Life Travel How to do the Gold Coast like a local Updated:

How to do the Gold Coast like a local

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With visitors from around the country, as well as the world, descending on the Gold Coast for the Commonwealth Games, it pays to know where to find the area’s secret spots and favourite haunts.

Armed with some intel on the city’s hidden bars, quirky restaurants, breakfast spots and favourite beaches, you’ll be living like a local in no time.


The love locals and celebrities such as Margot Robbie have for Bam Bam Bakehouse in Mermaid Beach runs deep. Once you’ve tried the flaky croissants, cream puffs, wood-fired sourdough, or any other of its house-baked goods, you’ll get it.

From the same hospitality stable, Paddock Bakery in Miami occupies a lovingly-restored weatherboard house. The shady front courtyard is set with generously sized tables that entice diners to spread out the weekend papers and linger a while.

Sceptical you can get Melbourne-quality coffee on the Gold Coast? Test the gun baristas at Canteen Kitchen. Tucked away up a pedestrianised Burleigh alleyway, Canteen offers a precision-made house blend and single-origin coffee, along with a breakfast menu of dishes such as caramelised banana with pistachio and dark chocolate ganache on sourdough toast with candied orange zest (totally worth the kilojoules) make it one of the best loved on the coast.

At Nobby Beach, everyone’s favourite wholefoods cafe BSKT (“Biscuit”) is perpetually packed with vegetarian, vegan or special-dietary-requirements brunchers sipping turmeric lattes or savouring eggs benny with surprisingly good “kaleonaise”.

The cafe life is the good life ✌🏽 #bskt #cafe #healthfood

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Broadbeach institution Elk Espresso was moved to bigger, flashier premises late last year but is still as busy as ever. Something to do with breakfasts like panna cotta with seeds, fruit and puffed grains or gnocchi with heirloom tomatoes, smoked bacon, chilli and feta topped with poached eggs perhaps?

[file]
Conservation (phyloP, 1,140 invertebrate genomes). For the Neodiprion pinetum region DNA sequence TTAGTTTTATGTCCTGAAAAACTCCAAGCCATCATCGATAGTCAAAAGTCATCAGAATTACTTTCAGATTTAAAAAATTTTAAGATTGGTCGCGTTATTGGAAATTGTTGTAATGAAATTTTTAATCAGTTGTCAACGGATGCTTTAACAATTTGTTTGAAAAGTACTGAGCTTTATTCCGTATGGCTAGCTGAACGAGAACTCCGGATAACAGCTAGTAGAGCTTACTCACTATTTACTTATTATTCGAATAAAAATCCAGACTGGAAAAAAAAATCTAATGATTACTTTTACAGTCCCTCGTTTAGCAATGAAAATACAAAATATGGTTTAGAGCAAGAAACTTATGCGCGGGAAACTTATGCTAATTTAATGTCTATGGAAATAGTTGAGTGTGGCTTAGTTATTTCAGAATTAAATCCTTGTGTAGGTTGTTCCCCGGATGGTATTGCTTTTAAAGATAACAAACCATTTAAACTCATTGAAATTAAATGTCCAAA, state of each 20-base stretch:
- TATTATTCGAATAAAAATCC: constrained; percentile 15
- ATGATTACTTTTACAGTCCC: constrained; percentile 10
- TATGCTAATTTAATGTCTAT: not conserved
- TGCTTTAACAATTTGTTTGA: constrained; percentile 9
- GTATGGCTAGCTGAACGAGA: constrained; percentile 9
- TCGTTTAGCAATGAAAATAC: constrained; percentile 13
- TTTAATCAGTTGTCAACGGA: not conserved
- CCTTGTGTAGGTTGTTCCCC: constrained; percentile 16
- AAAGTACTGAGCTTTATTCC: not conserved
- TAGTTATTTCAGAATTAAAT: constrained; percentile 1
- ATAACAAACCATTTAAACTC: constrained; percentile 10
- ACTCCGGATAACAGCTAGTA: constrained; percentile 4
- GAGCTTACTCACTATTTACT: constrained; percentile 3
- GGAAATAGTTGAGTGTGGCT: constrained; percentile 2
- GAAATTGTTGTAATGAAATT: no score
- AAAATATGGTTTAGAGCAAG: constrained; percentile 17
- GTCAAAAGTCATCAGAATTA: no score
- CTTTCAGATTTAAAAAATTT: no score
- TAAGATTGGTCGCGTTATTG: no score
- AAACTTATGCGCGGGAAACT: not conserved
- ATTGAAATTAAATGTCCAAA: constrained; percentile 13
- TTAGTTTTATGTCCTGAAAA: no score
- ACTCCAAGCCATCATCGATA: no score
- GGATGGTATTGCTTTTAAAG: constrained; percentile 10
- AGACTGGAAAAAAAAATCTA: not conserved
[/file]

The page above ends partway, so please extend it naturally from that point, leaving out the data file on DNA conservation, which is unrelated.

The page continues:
Tip: Have a massage, shop for farm fresh produce and eat breakfast at the community-minded Ground in the Currumbin Valley.


The Gold Coast has more than 50 kilometres of beaches, but not all were created equal. The tourists’ beloved Surfers Paradise, for example, suffers from afternoon shadows thanks to the looming skyscrapers, as well as challenging parking.

Explore a little bit further and you’ll find where locals hang out. Like the silver swathe of Nobbys, frequented by surfers, cyclists, joggers and families. There’s parkland all along the foreshore.

Keep walking south and you’ll come to the famous Miami headland staircase, which you should climb for the panoramic coastal views.

With a laid-back inclusive vibe, sheltered north-facing beach and mostly low-rise accommodation, Rainbow Bay feels gently retro. It is a mecca for families and those who prefer more gentle waves.

Bookended by the headland and with views all the way to the high-rises of Surfers, Burleigh Beach is popular for a reason – it’s patrolled and well protected from a southerly wind or swell.

Walk across the national park headland from here and you’ll reach the idyllic Tallebudgera Creek, a crystal clear and calm bluewater estuary perfect for kayaking and stand-up paddle boarding.

Want to be alone (well almost)? Try Bilinga or Tugun beaches at the southern end of the coast – but swim only in patrolled areas.

And if you’ve brought your furred friend on holiday, join locals at one of the best and loveliest dog-friendly beaches on the coast at Palm Beach.